Things that only happen when you live in a small town

5 Situations Only Kids Who Live In Small Towns Know To Be True

The city slickers just don't understand.

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"Where is that?" is a common question you will hear if you ever try explaining to anyone where your hometown is. Since nobody knows where you are, you can get away with doing things that would never happen in a city - which may be the best part about living in the middle of nowhere. If you grew up in a small town, you will relate to these five things.

1. Cruising

You can only talk about how there is nothing to do for so long until someone decides to go cruising. Then you pile fifteen people in a five-passenger car, drive around, and blast your favorite music. You'll probably hit every street in town and most country roads within twenty minutes.

2. Seeing everyone you know everywhere 

You drive home and see Abby's grandparents walking at the park. You spend twenty minutes talking to your friend's parents at the gas station. You skip school because you were "sick" but end up seeing your math teacher at the local grocery store. You can't exactly explain yourself on this one except give a fake cough.

3. Sledding off the back of a truck

The roads are too bad to get to school, but perfect for tying a sled to the back of a truck and flying down the road. Nothing is better than being flung off the sled and landing in three feet of snow. You've probably broken a few sleds doing this, too.

4. The town carnival

Parades take a close second, but the town carnival is the main event. Since there is rarely anything going on, it's a miracle when the town carnival finally rolls around. You have your town's this week, another small town's the next week, and then another small town's the following week- and yes, you go to all of them. It's a summer full of fried food and sketchy carnival rides.

5. Drive your tractor to school day

You know your town is small when you have a day to drive your tractor to school. It's everyone's favorite day of the year, but you have to wake up at the crack of dawn to make sure you make it to school in time. Even if you don't drive a tractor, you still have to leave early to make sure you don't get stuck behind one going ten miles an hour.

Although there are downsides to living in a small town, the good outweighs the bad and you wouldn't trade growing up in a small town for any big city. You've made memories that can't be made anywhere else and you wouldn't want to share them with anybody other than your 100 classmates.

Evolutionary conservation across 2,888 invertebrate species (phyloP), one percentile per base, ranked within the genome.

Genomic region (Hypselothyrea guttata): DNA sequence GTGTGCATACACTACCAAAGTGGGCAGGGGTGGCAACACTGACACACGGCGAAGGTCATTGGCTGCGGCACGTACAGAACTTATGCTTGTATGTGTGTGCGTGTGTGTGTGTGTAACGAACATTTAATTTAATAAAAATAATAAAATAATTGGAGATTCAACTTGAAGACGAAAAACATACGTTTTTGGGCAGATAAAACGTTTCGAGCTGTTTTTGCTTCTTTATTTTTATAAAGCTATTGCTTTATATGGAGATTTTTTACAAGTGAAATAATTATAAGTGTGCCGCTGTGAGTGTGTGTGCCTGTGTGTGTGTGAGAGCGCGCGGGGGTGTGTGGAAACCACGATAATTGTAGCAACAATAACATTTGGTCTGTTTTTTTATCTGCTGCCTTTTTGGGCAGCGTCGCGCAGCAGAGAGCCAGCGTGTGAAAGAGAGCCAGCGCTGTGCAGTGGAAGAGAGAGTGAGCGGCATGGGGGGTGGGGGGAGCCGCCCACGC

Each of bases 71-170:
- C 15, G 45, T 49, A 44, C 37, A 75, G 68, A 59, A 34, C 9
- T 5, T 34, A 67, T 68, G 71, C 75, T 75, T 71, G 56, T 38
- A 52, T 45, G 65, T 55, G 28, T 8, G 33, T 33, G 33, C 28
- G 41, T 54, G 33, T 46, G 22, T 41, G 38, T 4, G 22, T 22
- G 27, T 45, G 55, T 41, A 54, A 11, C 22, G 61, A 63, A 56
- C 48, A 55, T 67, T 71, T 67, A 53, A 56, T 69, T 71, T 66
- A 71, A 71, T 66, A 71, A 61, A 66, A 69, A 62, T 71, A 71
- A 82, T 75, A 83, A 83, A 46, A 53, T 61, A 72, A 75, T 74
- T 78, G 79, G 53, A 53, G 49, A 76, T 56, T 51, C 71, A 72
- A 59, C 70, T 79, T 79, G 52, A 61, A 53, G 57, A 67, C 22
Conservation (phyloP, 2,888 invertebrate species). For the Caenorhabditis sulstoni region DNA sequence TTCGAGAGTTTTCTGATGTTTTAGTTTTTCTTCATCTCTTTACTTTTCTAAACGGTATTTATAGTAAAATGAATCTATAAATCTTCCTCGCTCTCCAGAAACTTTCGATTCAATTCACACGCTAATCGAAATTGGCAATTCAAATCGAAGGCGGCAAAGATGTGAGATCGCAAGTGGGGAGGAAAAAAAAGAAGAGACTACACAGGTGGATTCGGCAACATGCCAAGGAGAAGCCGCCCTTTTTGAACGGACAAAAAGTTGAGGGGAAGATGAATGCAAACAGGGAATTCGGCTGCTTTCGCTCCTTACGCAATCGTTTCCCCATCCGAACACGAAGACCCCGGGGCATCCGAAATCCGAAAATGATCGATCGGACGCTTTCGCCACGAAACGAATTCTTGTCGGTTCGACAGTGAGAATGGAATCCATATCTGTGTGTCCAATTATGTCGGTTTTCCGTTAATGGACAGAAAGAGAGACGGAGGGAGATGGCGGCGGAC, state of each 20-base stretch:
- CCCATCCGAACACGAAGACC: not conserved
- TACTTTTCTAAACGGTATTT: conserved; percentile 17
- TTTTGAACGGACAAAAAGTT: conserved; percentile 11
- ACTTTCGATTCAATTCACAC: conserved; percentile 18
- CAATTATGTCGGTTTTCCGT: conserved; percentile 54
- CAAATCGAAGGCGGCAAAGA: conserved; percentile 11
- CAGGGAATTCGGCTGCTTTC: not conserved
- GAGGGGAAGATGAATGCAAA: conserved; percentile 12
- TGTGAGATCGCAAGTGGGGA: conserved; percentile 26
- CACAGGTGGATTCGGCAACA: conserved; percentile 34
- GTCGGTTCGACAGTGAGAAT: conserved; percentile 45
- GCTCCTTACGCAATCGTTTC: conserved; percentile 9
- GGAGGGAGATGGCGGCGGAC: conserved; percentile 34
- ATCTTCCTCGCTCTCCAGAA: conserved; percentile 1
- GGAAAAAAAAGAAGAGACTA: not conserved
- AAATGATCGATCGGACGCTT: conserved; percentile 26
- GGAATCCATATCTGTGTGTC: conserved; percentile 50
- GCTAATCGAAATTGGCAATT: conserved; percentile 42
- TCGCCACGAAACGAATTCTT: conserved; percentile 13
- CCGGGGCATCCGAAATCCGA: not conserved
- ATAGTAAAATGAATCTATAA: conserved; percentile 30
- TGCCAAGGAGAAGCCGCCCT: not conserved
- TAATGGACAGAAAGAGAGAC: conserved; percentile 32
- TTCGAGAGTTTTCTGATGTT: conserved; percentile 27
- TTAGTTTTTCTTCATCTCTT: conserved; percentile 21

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To The Nursing Major During The Hardest Week Of The Year

I know that no grade can possibly prove what kind of nurse you will be. I know that no assignment will showcase your compassion. I know that no amount of bad days will ever take away the empathy inside of you that makes you an exceptional nurse.

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To the Nursing Major During Finals Week,

I know you're tired, I know you're stressed, and I know you feel like you can't go on. I know that no part of this seems fair, and I know you are by far the biggest critic of yourself. I know that you've thought about giving up. I know that you feel alone. I know that you wonder why in the world you chose one of the hardest college majors, especially on the days it leaves you feeling empty and broken.

But, I also know that you love nursing school. I know your eyes light up when you're with patients, and I know your heart races when you think of graduation. I know that you love the people that you're in school with, like truly, we're-all-in-this-together, family type of love. I know that you look at the older nurses with admiration, just hoping and praying that you will remain that calm and composed one day. I know that every time someone asks what your college major is that you beam with pride as you tell them it's nursing, and I know that your heart skips a beat knowing that you are making a difference.